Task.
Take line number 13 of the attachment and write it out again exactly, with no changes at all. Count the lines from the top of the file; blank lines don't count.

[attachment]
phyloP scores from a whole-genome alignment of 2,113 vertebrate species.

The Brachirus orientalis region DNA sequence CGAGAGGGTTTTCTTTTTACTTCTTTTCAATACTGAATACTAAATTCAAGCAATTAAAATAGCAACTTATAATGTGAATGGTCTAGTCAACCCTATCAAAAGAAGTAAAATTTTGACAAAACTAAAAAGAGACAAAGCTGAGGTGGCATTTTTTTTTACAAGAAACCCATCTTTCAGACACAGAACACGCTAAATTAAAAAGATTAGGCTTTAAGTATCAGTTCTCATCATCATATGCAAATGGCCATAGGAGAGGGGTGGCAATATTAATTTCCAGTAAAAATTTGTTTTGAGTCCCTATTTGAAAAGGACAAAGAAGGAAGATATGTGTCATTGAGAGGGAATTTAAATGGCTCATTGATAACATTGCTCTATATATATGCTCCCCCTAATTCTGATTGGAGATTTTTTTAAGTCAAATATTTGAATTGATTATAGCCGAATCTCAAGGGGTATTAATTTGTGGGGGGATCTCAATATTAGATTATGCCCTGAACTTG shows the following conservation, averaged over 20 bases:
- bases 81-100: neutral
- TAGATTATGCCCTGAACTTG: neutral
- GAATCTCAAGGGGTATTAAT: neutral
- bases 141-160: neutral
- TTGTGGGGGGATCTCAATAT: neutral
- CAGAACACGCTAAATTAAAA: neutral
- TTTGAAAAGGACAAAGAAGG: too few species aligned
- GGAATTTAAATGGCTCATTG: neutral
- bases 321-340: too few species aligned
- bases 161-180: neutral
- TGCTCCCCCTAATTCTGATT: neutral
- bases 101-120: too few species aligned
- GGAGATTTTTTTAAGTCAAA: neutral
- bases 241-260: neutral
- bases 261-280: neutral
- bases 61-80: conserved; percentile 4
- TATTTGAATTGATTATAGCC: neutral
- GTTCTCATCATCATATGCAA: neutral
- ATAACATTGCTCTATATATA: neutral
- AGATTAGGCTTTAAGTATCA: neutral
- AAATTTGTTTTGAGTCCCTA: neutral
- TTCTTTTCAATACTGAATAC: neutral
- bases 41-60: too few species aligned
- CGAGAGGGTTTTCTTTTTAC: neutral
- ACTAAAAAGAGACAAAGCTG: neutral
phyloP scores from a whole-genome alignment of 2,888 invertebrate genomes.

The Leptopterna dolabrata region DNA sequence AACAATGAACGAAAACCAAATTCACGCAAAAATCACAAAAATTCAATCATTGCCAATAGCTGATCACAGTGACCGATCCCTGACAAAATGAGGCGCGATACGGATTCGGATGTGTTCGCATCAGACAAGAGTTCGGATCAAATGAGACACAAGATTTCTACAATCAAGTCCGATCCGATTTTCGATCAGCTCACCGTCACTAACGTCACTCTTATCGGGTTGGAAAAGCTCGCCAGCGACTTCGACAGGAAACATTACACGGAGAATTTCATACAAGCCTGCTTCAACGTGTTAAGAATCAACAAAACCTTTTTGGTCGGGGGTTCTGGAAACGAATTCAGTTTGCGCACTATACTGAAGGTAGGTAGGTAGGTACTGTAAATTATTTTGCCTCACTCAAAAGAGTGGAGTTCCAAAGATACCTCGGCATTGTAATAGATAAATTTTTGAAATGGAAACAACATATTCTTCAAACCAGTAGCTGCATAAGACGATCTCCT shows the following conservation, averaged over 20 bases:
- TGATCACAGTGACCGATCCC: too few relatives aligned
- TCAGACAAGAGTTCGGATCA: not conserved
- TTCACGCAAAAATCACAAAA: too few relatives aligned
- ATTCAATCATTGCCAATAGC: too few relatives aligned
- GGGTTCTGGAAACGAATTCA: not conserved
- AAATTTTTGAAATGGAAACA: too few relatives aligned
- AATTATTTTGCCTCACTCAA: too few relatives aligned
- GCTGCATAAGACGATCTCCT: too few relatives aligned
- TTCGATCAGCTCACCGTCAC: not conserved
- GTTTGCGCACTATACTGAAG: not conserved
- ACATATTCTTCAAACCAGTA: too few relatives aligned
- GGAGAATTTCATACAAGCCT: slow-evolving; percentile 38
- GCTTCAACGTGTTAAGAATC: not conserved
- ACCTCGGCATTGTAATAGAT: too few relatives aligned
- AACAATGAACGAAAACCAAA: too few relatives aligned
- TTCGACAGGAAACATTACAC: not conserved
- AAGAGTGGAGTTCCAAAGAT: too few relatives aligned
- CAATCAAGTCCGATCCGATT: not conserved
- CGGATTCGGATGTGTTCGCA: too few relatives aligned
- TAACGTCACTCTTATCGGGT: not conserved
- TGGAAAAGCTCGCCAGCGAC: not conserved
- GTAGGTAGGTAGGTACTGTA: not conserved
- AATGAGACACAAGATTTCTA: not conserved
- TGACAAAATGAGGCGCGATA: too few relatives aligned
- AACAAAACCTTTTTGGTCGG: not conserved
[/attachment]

- TGCTCCCCCTAATTCTGATT: neutral